Everton have sacked Frank Lampard after weeks of speculation. The former Chelsea midfielder and England legend leaves Goodison Park with one of the worst win percentages in the club’s history, though I’m about to argue that this is absolutely not his fault.
Lampard took over the Toffees this time last year, succeeding the wildly-unpopular Rafael Benitez. With Everton facing their first-ever Premier League relegation, Lampard managed to pull off a miracle and keep them up. There were some low moments along the way, from the recent 2-1 home loss to Southampton to the disastrous signing of Dele Alli, but the one constant was Lampard’s skilled management and courage in the face of pressure.
Hammers Loss The Final Nail
The proverbial nail in Lampard’s coffin was a 2-0 defeat to fellow-strugglers West Ham this past weekend. Graceful as ever, Lampard was quick to defend his players and stand-up to reporters’ tough questions.
The sackings of Frank Lampard and Steven Gerrard, along with the bumpy start to Graham Potter’s life as the Chelsea boss, have left the reputations of England managers in widespread disrepute - something that is nothing short of embarrassing. It’s easy to blame all three for their perceived shortcomings, but closer inspection tells us that none of these managers are to blame.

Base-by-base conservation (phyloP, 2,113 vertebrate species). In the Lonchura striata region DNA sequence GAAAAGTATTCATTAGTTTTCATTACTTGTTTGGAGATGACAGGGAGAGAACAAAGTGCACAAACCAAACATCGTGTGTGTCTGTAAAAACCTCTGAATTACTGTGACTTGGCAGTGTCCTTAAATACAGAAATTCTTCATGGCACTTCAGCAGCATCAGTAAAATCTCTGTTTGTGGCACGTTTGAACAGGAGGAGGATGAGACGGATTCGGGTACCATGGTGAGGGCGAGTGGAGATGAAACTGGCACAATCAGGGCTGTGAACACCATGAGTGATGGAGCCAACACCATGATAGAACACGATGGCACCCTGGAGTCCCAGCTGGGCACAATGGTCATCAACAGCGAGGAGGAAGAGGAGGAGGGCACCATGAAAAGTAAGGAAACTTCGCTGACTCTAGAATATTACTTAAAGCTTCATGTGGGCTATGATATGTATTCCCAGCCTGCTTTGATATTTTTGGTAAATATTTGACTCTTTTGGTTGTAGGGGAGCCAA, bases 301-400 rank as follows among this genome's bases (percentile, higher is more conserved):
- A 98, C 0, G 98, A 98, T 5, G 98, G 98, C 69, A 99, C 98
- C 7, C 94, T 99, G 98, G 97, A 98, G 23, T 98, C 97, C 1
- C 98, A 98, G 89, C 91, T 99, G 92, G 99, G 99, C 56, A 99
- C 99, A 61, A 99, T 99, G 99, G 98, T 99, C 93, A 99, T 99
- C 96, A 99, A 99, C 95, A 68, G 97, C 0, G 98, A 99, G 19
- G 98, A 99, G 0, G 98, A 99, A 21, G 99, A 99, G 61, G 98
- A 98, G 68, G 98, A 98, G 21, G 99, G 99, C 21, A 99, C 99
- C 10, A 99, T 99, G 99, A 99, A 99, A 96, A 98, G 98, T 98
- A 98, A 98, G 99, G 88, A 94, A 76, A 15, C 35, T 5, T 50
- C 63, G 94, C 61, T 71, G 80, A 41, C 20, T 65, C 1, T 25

Potter, for example, is taking over a club on shaky foundations and is faced with an injury crisis that would make even Pep Guardiola nervous. Gerrard wasn’t backed to his full potential, and Lampard is caught in the crossfire of a terrible ownership model. How is this any of their faults?
The widespread notion that English managers are not up to scratch is yet another example of people underestimating us Brits. They said we couldn’t put a man on the moon and, well, we didn’t - the Americans did - but I’m sure we had a part to play nonetheless.
Luckily, Eddie Howe is helping change English managers’ reputations by doing stellar work up in Newcastle. However, I’d have hoped that there’d be more than one English coach pulling up trees in the top-flight. Maybe Lampard and Gerrard are simply too young and were pushed into top-level management too quickly and simply need to develop experience. No matter what the reasons are, I can assure that their weaknesses are not due to a lack of nous.
The football world will keep on turning and I’m sure that, in due-time, a new Everton manager will be appointed. Fans will forget all about Frank Lampard, but I’ll still remember the good times. Rest assured, this generation of English managers are only getting started.
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